A couple of years ago, Vietnam was surging ahead of regional rivals, including China, as the destination of choice for direct foreign investment, with many factory owners moving their operations to the southeast Asian nation where labour costs were low and the government was keen, like China a decade earlier.
That is still true, and companies are still investing in Vietnam, but the country’s reputation has been battered by a rash of corruption cases and the arrest of leading businesspeople, as well as by tales of inefficient state-owned enterprises and close links between the banks and the state.
Vietnam has been on a strong upward trajectory more or less since it began to open up in 1986, but the economy expanded by just more than 5 per cent last year, its slowest rate of growth since 1999.
It is now losing out to countries such as Indonesia in terms of efficiency and value for money.
Inflation is on the rise, the dong currency has weakened and untrammelled borrowing by the state-owned enterprises has put a strain on the banking system and left the banks heavily indebted.
Faced with growing public discontent and increased scepticism overseas, the government has come up with a plan to crack down on corruption and overhaul 52 commercial state enterprises by June of this year.
It has also approved a plan to boost its economy to 2020. This master plan aims for a prudent monetary policy to tame inflation while ensuring “reasonable growth”.
Prime minister Nguyen Tan Dung’s administration will conduct tight fiscal policy, promote exports and tightly control imports while boosting domestic production of consumer goods.
Commercial state bodies account for 40 per cent of total output in Vietnam, but the public perception is that they are riddled with graft.
The government plans to sell all non- essential semi-states by the end of 2015 and will retain just 50 per cent to 75 per cent in most of its companies.
In October, Communist Party general secretary Nguyen Phu Trong apologised after a meeting of party leaders for what he described as “big mistakes”, including graft and poor oversight of state-owned conglomerates.
To repair the damage to its reputation, the Communist government even seems set to play down the socialist aspect of the administration.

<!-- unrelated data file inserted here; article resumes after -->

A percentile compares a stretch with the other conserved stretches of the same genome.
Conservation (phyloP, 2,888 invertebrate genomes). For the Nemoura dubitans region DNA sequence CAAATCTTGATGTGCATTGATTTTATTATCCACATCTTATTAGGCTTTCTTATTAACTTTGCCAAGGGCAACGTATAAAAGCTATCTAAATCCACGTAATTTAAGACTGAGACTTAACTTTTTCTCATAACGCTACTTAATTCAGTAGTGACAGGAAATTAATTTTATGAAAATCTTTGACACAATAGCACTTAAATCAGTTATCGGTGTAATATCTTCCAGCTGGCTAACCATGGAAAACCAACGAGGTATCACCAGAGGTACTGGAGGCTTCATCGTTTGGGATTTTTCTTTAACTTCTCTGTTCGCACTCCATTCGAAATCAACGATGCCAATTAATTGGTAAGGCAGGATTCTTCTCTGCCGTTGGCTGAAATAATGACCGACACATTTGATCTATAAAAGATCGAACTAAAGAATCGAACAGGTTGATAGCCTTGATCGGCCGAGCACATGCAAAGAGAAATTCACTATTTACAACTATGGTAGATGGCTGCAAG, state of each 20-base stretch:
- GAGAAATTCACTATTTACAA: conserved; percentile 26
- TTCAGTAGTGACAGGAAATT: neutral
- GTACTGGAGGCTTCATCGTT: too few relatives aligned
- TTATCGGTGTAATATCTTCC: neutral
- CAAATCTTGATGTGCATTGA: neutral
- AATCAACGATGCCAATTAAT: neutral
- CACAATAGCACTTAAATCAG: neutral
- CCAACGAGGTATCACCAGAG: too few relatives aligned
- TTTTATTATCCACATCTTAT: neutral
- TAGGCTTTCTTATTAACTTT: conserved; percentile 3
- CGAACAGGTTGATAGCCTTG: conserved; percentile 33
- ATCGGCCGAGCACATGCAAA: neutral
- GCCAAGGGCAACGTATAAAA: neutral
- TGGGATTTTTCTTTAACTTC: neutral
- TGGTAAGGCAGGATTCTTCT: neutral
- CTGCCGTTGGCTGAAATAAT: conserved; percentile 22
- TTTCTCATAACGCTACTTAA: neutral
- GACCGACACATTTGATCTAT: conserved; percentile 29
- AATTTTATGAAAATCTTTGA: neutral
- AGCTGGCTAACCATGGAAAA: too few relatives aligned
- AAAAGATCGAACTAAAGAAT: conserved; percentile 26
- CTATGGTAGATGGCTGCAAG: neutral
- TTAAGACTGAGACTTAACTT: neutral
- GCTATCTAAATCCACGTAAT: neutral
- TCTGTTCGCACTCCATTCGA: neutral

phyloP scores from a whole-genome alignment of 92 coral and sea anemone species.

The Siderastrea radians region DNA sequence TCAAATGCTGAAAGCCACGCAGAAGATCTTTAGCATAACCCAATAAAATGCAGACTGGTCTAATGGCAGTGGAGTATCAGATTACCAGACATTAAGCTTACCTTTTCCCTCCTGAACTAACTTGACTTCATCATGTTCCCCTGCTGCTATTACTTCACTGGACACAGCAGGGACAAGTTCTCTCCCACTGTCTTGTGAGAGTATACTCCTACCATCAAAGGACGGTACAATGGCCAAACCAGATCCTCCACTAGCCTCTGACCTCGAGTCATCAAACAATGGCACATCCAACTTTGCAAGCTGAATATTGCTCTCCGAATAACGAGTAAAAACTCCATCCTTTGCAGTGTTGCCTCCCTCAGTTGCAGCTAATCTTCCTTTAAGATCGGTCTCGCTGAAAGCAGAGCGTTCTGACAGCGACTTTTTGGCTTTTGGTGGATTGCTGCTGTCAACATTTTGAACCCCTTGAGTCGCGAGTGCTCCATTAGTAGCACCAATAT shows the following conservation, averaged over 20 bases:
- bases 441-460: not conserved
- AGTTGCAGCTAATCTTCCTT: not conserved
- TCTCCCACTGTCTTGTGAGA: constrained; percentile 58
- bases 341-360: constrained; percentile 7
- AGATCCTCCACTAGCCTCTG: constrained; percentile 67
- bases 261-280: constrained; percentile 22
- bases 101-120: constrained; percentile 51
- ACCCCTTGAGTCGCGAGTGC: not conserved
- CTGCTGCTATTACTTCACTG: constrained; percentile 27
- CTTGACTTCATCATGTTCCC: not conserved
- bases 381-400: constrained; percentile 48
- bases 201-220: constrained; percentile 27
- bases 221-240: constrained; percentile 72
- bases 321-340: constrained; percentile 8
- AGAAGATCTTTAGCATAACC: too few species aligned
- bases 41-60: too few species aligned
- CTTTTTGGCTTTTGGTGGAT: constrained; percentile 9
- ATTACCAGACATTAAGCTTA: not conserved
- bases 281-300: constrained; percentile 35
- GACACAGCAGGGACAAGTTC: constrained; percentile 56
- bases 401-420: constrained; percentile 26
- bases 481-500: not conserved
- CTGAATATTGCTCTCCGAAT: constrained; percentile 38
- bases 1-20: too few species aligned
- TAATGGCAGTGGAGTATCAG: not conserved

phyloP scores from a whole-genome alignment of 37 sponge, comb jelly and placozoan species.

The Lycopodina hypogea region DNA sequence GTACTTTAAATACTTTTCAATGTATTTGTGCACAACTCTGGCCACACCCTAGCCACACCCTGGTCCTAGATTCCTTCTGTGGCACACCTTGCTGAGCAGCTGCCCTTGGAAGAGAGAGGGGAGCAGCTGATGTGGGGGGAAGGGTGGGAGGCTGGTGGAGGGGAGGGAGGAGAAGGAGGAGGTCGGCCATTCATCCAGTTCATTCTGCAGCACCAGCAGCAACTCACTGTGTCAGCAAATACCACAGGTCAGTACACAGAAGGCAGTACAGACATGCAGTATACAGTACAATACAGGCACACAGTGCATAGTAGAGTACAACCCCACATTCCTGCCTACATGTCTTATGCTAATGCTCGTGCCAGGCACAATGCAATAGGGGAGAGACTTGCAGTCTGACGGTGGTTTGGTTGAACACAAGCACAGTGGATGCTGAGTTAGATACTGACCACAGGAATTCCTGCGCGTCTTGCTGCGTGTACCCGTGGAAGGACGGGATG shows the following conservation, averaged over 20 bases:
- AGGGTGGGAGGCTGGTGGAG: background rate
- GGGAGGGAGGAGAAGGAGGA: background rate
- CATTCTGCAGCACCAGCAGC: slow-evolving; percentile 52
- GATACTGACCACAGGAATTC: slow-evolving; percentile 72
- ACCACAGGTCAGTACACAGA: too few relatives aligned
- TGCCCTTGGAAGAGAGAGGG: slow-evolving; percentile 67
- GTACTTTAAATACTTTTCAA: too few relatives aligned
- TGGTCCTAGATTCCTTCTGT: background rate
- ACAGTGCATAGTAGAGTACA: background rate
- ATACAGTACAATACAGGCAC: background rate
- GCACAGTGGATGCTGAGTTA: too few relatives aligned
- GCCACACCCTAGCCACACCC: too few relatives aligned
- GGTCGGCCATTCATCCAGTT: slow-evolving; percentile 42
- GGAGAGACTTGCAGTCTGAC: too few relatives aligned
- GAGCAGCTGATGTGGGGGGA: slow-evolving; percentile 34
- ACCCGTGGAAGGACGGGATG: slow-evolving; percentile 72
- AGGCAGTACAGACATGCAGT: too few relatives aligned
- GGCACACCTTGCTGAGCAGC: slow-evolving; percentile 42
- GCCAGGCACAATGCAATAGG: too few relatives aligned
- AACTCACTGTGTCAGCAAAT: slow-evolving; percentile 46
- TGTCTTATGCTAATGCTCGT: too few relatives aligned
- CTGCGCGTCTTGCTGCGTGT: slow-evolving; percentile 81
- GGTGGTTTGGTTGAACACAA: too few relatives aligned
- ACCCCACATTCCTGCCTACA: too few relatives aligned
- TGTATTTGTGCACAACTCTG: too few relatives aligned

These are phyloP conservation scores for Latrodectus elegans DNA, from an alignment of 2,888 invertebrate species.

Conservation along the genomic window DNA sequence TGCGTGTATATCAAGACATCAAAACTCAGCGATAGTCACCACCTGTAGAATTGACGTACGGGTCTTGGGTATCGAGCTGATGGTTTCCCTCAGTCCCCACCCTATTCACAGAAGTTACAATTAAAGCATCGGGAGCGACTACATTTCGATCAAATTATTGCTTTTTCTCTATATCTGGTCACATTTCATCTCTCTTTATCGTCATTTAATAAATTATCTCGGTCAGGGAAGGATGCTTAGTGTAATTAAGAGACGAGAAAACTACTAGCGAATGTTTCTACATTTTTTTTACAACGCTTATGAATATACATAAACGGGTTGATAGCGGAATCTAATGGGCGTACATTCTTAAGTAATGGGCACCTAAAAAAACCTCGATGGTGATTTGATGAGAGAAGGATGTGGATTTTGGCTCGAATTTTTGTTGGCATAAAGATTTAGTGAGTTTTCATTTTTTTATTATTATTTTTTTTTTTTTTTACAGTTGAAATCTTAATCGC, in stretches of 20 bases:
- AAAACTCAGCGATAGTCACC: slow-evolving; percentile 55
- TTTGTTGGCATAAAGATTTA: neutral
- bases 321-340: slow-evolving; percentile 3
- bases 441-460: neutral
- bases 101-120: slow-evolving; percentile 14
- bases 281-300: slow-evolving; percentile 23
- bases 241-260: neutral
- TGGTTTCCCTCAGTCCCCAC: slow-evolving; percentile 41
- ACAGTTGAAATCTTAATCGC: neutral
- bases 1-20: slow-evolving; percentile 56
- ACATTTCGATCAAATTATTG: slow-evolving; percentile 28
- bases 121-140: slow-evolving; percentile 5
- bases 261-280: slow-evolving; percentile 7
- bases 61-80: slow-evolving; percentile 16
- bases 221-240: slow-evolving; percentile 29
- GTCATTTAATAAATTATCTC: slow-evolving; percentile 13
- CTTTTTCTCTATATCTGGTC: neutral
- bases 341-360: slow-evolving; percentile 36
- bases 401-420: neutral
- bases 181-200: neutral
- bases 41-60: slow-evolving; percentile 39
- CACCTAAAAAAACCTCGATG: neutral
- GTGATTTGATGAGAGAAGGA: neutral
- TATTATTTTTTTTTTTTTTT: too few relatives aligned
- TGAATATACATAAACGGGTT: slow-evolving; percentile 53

A proposed revision to Vietnam’s constitution, which is due to be submitted to the national assembly for approval and is currently open for public comments, removes the concept of the state sector playing the leading role in the economy, the Saigon Times reports.
Recent months have seen a catalogue of embezzlement, fraud, corruption and mismanagement that have badly unsettled international confidence in Vietnam and caused widespread public anger at home.
Electricity Vietnam’s chairman Dao Van Hung was fired in February last year and a month later nine top officials were jailed for their roles in the near-bankruptcy of Vinashin – the Vietnam Shipbuilding Industry Group.
Shock waves rippled through Vietnamese society in August with the arrest of the banking tycoon Nguyen Duc Kien, one of the richest men in the country and famed for his close connections to the ruling Communist Party. He was suspected of “economic violations”.
His family was a co-founder in ACB Bank, Vietnam’s largest private lender by assets, and news that he had been picked up started a run on the bank, with depositors withdrawing hundreds of millions of dollars.
In September, police swooped on the former chairman of Vietnam National Shipping Lines, or Vinalines, suspected of falsifying contracts.
In January, Pham Thanh Tan, former head of state-owned Agribank, the country’s largest lender by assets, was arrested for “irresponsibility causing serious consequences”.
This came after a flurry of headlines about embezzlements at various branches, with bank staffers from tellers to executives.
A survey by the Vietnam Chamber of Commerce and Industry showed that half of businesspeople admitted bribing officials to win contracts.